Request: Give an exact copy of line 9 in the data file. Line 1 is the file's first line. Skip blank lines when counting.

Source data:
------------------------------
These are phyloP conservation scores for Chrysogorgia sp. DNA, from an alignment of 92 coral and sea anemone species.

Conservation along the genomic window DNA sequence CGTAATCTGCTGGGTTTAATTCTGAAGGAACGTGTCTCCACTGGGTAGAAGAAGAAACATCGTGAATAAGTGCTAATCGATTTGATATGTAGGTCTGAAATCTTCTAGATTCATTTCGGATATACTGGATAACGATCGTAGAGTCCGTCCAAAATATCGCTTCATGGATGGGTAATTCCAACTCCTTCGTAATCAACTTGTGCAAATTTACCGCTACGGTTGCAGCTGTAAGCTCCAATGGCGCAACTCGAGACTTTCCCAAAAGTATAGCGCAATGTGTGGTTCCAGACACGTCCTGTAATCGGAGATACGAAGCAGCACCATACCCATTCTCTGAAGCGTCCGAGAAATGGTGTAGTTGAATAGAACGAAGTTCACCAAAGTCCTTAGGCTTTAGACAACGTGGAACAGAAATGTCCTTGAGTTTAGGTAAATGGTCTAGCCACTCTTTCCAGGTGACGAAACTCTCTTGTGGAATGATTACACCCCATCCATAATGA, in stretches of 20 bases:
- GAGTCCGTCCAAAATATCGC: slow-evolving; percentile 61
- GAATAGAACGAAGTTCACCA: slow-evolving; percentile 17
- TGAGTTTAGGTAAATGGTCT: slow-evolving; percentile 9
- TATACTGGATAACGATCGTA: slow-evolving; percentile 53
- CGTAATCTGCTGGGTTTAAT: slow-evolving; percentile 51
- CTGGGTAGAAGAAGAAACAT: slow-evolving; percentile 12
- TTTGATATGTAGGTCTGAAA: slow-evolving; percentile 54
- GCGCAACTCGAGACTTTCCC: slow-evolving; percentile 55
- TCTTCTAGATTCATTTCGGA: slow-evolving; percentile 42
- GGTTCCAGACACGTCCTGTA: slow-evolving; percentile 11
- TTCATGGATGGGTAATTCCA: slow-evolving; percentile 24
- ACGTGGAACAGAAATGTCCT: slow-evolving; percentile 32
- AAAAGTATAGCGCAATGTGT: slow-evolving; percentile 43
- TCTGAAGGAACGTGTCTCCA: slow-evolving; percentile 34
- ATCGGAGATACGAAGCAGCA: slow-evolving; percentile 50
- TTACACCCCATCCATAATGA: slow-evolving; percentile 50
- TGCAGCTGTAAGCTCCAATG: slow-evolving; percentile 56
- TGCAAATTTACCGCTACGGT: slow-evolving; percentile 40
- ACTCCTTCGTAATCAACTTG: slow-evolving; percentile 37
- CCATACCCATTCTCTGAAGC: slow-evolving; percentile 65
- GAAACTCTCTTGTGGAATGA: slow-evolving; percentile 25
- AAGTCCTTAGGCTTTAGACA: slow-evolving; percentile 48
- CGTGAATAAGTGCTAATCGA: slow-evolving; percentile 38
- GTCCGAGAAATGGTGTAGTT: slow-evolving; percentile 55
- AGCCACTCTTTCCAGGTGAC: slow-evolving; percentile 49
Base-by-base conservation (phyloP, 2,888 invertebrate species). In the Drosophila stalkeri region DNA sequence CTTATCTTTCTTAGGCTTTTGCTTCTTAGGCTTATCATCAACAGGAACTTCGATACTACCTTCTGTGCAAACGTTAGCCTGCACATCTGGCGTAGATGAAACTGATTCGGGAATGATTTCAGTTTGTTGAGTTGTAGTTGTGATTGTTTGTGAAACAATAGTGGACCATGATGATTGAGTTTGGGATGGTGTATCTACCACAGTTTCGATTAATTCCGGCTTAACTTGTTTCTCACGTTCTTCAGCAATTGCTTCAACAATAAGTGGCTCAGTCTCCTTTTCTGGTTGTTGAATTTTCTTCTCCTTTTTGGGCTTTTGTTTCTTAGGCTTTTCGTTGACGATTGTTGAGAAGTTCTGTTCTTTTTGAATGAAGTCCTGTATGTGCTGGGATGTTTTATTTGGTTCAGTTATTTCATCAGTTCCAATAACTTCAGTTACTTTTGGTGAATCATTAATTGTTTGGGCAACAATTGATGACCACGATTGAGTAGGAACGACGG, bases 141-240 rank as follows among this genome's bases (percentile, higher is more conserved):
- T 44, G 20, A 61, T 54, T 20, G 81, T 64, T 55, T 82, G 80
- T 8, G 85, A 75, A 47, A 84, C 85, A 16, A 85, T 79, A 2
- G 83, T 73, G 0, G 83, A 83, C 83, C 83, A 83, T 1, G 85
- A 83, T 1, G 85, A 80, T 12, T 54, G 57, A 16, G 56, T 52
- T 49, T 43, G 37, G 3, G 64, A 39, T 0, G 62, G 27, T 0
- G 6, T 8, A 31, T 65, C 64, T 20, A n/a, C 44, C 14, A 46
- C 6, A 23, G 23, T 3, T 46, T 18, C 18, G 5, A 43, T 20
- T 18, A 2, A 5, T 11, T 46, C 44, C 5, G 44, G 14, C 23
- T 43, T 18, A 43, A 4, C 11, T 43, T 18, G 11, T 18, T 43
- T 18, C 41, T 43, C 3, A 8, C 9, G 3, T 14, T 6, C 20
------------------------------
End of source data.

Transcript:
- TTTGATATGTAGGTCTGAAA: slow-evolving; percentile 54